Can an employee be dismissed, without due process, simply because she acted in breach of the express terms of her contract of employment?
An employee who is removed from a client’s premises as a result of failing a polygraph test is entitled to a disciplinary hearing prior to her dismissal. This is the case regardless of what the employee may have agreed to in her contract of employment. Even if an employee has breached her contract of employment the employer must still comply with the procedures laid down in the Labour Relations Act. Failure to do so may render any subsequent dismissal unfair.
In the case of National Transport Movement obo Ramaboka/Fantique Trade 294CC t/a Specialised Security Services (2018) 27 CCMA 8.37.3 the Commission for Conciliation, Mediation and Arbitration (“CCMA”) had to consider whether the dismissal of an employee was substantively and procedurally fair. Portia Ramaboka (“the employee”) was employed by Fantique Trade 294CC t/a Specialised Security Services (“the employer”). She was posted to Vector Logistics’ (“Vector”) Centurion Warehouse where she worked as a ‘senior checker.’ Vector was a client of the employer.
In terms of the employment contract, she was required to submit herself to a polygraph test and if there was any indication of deception, she agreed that she would be removed from the client’s premises. The employer would then be obligated to relocate her to an alternative site. If relocation proved impossible, the employee would be retrenched.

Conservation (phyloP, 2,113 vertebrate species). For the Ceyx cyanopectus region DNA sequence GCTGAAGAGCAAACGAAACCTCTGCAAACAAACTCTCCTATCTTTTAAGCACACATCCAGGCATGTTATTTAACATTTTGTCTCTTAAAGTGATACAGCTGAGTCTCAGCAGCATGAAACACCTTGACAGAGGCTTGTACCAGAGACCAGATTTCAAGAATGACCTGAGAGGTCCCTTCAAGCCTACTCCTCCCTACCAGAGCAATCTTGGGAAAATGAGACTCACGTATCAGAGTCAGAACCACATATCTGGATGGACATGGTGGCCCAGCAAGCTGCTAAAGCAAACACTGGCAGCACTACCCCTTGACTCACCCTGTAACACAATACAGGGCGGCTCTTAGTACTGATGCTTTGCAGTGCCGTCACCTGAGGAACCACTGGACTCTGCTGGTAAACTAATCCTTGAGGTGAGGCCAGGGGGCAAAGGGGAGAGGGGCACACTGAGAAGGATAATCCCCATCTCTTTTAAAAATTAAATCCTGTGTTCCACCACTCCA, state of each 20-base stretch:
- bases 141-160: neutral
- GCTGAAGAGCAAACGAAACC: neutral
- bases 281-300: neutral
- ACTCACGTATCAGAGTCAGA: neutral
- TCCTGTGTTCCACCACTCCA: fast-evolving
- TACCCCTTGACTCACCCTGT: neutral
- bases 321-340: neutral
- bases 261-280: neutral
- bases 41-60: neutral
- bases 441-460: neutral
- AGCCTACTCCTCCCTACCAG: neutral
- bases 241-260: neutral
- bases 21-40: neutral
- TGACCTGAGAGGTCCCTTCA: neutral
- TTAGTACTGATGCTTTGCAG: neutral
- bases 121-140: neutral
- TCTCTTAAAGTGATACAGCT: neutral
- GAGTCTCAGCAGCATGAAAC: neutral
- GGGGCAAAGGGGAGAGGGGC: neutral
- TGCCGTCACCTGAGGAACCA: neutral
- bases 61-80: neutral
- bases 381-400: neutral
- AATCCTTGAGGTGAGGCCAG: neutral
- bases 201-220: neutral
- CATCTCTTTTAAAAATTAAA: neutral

The employee underwent a polygraph test, and deception was indicated in respect of one of the four questions she had to answer. As a result, the employee was removed from Vector’s premises. No alternative positions were available for her and her employer retrenched her. No process was held prior to her dismissal.
The CCMA had to determine whether the employee was unfairly dismissed by the employer. The employer argued that it acted in accordance with the terms of the contract of employment. As the employee had repudiated the contract (by failing to pass the polygraph test) the employer was entitled to terminate the agreement by virtue of such repudiation.
The CCMA held that a dismissal, despite being lawful, must also be fair. Where no hearing is held and where no corroborative evidence is lead to substantiate the allegations levelled against the employee, her dismissal would be both procedurally and substantively unfair. The Commissioner held that the employee’s dismissal was unfair and that she should be awarded compensation.
IMPORTANCE OF THIS CASE
An employer cannot simply rely on the terms of a contract of employment to terminate an employee’s employment without complying with the provisions of the Labour Relations Act. Should the employer do so it runs the risk of a successful unfair dismissal claim being brought against it.
Written by Jacques van Wyk, director and Andre Van Heerden, senior associate at Werksmans Attorneys